Meetings play a central role in day-to-day office life – Sharp’s research conservatively estimates that European workers spend an average of 25 hours per month in meetings so it’s important that we get them right. Sharp worked with environmental psychologist Nigel Oseland to explore just how much workplace conditions affect employee performance.
Temperature is one of the most important factors to consider when measuring workplace performance as it affects thermal comfort, which in turn affects performance. The perfect temperature range is shown to be between 20C and 25C with performance declining by 2 per cent for each degree above 25C and by 4.7 per cent for each degree below 21C. Deploying the right technology that can measure and control room temperature can be well worth the investment.
Air quality plays a pivotal role in impacting productivity levels – polluted areas are at a much higher risk of having an office environment with higher carbon dioxide. Air quality can be improved by ventilation that circulates fresh, oxygen-rich air through a workspace. Our research found that improved ventilation can increase productivity by up to 11 per cent, demonstrating the clear value of improving air quality.
Lighting is an extremely important part of an office space. Good lighting was found to improve performance by 15 per cent, with 500 to 1,000 lux identified as the ideal light level. Access to daylight is especially important for productivity as it directly affects human health, performance and mood. While the importance of natural light is widely acknowledged, few businesses have measures in place to automatically monitor and control conditions.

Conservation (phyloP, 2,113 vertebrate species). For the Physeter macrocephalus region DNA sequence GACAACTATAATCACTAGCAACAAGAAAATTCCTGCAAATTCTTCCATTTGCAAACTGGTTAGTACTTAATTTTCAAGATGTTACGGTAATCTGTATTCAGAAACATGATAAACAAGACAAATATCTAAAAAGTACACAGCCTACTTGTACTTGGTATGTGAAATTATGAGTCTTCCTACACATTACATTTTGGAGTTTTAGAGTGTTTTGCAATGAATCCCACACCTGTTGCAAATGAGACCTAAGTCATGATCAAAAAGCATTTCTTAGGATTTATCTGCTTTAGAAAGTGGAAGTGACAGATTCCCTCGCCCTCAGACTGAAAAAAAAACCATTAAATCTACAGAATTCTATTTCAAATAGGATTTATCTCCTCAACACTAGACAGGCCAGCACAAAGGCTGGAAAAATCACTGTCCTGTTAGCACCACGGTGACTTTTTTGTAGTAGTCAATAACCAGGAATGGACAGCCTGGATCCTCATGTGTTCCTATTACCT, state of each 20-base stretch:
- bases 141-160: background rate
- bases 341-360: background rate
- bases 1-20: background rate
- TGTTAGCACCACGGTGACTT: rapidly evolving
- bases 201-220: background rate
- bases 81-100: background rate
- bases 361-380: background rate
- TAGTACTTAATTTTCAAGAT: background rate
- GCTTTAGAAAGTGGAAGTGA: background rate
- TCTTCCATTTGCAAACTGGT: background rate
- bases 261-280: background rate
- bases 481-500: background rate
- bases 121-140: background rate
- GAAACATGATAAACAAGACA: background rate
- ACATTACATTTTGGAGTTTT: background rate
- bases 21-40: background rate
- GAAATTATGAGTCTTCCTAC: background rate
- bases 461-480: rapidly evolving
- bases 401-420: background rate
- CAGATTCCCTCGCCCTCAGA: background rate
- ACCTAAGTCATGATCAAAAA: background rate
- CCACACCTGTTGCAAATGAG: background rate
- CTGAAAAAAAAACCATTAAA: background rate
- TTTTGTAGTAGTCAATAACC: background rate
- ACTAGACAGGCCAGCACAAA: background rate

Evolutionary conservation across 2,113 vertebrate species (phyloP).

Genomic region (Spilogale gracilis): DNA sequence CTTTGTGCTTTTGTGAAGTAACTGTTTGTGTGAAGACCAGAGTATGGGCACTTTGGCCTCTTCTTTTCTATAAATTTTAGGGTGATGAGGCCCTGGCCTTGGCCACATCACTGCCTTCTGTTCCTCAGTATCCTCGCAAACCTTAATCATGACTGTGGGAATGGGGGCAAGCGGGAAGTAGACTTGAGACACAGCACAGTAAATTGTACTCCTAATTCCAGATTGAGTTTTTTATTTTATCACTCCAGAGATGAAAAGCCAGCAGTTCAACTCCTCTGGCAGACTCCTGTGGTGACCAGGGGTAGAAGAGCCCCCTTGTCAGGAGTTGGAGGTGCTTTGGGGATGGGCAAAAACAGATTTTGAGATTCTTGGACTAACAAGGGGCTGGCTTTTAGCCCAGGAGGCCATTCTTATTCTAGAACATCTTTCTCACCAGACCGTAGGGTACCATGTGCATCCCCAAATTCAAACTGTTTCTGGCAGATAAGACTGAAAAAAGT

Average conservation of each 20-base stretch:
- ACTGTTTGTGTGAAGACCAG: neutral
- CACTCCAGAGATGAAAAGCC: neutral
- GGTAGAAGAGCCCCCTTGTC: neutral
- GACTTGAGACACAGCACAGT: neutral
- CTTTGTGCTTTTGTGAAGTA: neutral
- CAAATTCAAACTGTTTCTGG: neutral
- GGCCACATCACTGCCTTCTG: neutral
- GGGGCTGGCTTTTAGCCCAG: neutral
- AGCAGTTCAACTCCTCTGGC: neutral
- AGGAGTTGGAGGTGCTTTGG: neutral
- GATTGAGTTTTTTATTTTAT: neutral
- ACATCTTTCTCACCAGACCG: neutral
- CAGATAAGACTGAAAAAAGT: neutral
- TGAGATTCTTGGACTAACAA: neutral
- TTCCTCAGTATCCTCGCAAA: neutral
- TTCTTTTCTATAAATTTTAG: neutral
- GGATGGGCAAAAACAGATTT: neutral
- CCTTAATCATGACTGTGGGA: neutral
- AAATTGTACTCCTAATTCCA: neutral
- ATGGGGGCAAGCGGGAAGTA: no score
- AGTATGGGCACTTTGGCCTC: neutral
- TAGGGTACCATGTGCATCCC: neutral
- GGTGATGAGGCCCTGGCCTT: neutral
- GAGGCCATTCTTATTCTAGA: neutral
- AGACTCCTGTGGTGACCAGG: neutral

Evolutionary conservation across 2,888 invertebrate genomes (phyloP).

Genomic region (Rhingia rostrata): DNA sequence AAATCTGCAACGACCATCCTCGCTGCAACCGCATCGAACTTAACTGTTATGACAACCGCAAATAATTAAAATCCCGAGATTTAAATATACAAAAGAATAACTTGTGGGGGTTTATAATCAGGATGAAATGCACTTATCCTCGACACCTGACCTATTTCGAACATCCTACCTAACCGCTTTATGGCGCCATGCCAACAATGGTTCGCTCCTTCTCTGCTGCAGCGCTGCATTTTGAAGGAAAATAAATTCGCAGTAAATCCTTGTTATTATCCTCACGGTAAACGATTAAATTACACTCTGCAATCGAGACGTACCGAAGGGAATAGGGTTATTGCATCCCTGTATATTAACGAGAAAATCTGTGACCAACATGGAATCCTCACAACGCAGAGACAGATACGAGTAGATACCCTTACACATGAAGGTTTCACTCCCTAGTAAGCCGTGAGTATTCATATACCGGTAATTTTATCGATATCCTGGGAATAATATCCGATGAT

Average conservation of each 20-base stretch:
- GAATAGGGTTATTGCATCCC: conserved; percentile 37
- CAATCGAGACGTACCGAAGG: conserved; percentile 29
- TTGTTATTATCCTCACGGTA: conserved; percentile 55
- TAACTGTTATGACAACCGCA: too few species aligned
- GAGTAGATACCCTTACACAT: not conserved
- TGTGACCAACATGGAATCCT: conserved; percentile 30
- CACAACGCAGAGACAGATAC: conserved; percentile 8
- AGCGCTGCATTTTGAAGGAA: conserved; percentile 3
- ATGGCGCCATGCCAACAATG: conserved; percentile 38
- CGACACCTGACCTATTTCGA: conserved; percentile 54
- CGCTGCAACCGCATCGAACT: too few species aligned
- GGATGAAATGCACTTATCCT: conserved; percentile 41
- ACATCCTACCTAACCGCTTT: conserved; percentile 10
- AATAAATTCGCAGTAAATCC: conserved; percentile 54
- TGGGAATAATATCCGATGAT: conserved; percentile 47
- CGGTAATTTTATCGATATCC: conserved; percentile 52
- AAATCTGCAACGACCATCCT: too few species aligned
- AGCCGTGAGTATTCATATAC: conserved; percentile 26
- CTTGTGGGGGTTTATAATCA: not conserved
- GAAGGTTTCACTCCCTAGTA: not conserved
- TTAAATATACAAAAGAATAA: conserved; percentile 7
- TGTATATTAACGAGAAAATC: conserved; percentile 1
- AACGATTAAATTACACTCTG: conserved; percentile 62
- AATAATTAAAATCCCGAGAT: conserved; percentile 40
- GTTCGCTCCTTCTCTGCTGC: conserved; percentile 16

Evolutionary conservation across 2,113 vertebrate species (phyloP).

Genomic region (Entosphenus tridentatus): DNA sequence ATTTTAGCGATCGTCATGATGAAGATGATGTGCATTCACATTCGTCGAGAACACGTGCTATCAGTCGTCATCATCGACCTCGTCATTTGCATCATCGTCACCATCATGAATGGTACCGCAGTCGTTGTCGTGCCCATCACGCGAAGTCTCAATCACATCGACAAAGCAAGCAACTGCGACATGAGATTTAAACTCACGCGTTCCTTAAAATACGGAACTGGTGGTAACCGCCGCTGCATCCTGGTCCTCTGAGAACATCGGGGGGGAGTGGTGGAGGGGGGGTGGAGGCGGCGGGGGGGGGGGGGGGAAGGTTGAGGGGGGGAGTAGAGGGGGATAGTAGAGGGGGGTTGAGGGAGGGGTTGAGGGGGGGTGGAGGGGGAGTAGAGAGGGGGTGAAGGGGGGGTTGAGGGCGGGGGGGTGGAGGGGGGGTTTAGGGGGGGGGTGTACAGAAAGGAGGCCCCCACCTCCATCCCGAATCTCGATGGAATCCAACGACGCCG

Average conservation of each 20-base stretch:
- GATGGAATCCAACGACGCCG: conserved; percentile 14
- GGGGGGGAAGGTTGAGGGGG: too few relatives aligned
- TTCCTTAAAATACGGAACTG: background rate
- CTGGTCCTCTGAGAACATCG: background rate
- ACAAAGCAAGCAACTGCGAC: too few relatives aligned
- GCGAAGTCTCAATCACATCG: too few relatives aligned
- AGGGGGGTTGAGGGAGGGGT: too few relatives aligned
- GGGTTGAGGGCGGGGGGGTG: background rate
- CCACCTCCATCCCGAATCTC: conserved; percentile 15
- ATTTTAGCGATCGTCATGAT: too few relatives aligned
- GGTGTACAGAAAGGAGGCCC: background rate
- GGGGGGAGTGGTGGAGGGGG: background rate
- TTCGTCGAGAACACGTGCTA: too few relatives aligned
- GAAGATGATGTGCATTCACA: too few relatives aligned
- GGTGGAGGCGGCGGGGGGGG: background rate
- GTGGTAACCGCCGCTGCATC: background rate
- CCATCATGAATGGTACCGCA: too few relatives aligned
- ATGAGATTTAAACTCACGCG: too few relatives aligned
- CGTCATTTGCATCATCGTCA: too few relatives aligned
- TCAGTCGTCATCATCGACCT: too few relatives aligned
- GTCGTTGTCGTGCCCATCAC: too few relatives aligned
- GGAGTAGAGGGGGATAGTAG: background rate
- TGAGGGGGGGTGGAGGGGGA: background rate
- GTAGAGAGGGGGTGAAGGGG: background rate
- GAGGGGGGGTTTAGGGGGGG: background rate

Our research clearly shows that monitoring environmental conditions, alongside room usage and employee activity, can not only help businesses to boost productivity but also save money and resources through turning off lighting or air conditioning when not in use.
New developments in internet of things (IoT) technology are making it even easier to manage these conditions. For example, the Windows collaboration display from Sharp features an IoT sensor unit that monitors a range of different meeting room parameters and can help to improve the management of heating, cooling and room booking systems. This allows organisations to foster a better meeting environment and ultimately increase focus and productivity.
An optimised indoor environment provides a host of benefits. It is now up to business leaders to embrace new IoT technologies and help employees and customers to understand how these products can be used to create a more productive workplace.
Chris Parker is senior product manager at Sharp
This article was originally published in the Spring 2020 issue of The Record. Subscribe for FREE here to get the next issues delivered directly to your inbox.
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